The widespread misunderstanding of “active participation” in the sacred liturgy has undoubtedly been one of the most disruptive forces in Catholic life after Vatican II. It is no surprise, therefore, that this has often been the subject of recent papal instruction.
In his 2007 apostolic exhortation on the Eucharist, Sacramentum Caritatis, Pope Benedict XVI said, “We must not overlook the fact that some misunderstanding has arisen concerning the precise meaning of participation. It should be made clear that the word ‘participation’ does not refer to mere external activity during the celebration.”
“In fact,” the Holy Father continued, “the active participation called for by the Council must be understood in more substantial terms, on the basis of a greater awareness of the mystery being celebrated and its relationship to daily life.”
So, if assigning liturgical duties to laypeople, transposing sacred texts into everyday language or choreographing innovations like the “Folk Mass” isn’t the key to fostering active participation, what is?
The Council Fathers give us the answer in the very title to the section of Sacrosanctum Concilium that addresses the topic: “The Promotion of Liturgical Instruction and Active Participation.”
Liturgical instruction and the promotion of active participation simply go hand in hand! As we discussed in Part Three , in order to participate in the sacred liturgy in an authentic way, we must first be made aware of what is taking place. Liturgical instruction is the key.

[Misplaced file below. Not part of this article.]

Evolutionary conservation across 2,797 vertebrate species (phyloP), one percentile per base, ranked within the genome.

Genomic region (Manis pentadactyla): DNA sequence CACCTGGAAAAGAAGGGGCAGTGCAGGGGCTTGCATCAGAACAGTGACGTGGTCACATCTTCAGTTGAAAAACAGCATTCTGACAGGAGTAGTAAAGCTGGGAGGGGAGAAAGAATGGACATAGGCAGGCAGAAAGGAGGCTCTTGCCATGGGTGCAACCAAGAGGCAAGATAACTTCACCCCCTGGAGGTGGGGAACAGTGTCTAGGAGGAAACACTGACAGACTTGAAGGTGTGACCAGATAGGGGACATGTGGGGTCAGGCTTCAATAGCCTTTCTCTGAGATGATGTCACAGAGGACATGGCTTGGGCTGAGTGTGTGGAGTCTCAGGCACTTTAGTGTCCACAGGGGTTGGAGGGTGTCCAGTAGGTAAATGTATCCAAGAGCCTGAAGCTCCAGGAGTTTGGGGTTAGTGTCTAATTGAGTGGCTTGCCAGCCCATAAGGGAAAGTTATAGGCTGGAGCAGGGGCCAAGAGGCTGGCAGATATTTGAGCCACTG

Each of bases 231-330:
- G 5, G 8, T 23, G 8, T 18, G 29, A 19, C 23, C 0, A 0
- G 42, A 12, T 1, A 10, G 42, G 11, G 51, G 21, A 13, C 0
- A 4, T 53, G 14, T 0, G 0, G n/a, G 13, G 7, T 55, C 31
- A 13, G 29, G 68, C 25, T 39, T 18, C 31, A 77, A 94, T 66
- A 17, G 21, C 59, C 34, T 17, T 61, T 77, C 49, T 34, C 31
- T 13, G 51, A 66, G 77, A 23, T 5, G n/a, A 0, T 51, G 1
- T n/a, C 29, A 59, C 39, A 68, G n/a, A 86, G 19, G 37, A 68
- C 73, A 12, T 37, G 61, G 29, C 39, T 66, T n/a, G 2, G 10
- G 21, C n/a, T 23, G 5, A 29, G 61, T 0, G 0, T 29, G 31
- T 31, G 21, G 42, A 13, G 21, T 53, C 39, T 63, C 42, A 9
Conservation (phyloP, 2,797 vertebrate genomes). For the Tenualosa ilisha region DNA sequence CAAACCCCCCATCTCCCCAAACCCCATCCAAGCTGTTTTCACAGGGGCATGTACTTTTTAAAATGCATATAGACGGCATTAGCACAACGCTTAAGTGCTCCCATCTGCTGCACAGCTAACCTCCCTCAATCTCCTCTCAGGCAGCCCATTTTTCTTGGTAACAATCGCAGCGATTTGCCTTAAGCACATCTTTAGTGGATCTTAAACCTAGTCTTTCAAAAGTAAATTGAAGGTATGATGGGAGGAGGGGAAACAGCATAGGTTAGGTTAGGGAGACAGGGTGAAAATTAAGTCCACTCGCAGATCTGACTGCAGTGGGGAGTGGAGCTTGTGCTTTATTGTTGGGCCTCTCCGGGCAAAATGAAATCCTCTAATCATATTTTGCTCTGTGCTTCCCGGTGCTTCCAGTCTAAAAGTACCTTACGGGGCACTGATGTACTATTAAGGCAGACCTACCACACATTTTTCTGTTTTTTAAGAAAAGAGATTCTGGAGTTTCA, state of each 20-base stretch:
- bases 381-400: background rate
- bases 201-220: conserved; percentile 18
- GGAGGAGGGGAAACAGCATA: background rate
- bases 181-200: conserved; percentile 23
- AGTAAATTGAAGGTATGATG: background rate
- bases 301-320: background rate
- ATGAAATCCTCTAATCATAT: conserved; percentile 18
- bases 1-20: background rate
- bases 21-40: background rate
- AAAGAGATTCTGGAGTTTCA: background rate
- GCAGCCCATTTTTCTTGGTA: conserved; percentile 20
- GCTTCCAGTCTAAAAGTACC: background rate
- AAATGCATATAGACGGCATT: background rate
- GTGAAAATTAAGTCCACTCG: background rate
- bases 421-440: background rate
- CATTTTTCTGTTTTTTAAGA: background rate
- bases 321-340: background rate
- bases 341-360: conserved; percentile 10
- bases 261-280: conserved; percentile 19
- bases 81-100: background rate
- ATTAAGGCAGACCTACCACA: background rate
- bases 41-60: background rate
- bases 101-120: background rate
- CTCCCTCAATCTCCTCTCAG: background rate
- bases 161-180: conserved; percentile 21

Catechesis, in fact, is the vehicle that moves us in the liturgy “from the visible to the invisible, from the sign to the thing signified, from the sacraments to the mysteries” (cf CCC 1075).
To illustrate the importance of catechesis, consider for a moment how you experienced Holy Mass in your youth – whether your spiritual youth or your actual youth. How many of us can admit to once thinking of the Mass as largely mechanical and needlessly ritualistic? Stand up, sit down, kneel, recite this, recite that…
The missing ingredient? Catechesis. Without it our awareness is destined to remain trapped in the externals of the sacred liturgy, consigning us to a life of spiritual immaturity.
It is for this reason that the Council Fathers vigorously stressed the necessity of catechesis saying, “Pastors of souls must zealously strive to achieve active participation by means of the necessary instruction of the faithful” (cf SC 14).
Consider these words carefully; this instruction is not just something that would be nice if we can find the time to do it. It is “necessary!” Pastors are told, therefore, that they “must strive” to carry it out. How? “Zealously!” This is deliberately strong language coming from the council.
In his ad limina address to the bishops of the United States in 1998, Pope John Paul II specifically referred to the misguided view that promoting “active participation” is synonymous with creating ever more diverse troupes of “lay ministers,” a term, incidentally, that the council never employed.
“Full participation does not mean that everyone does everything, since this would lead to a clericalizing of the laity and a laicizing of the priesthood; and this was not what the Council had in mind,” the Holy Father said. “The liturgy, like the Church, is intended to be hierarchical and polyphonic, respecting the different roles assigned by Christ and allowing all the different voices to blend in one great hymn of praise.”
Note well who assigned the liturgical roles in Holy Mass; it was Christ Himself!
Pope Benedict XVI made a similar point in Sacramentum Caritatis when he said, “Active participation is not equivalent to the exercise of a specific ministry. Fruitful participation in the liturgy requires that one be personally conformed to the mystery being celebrated.”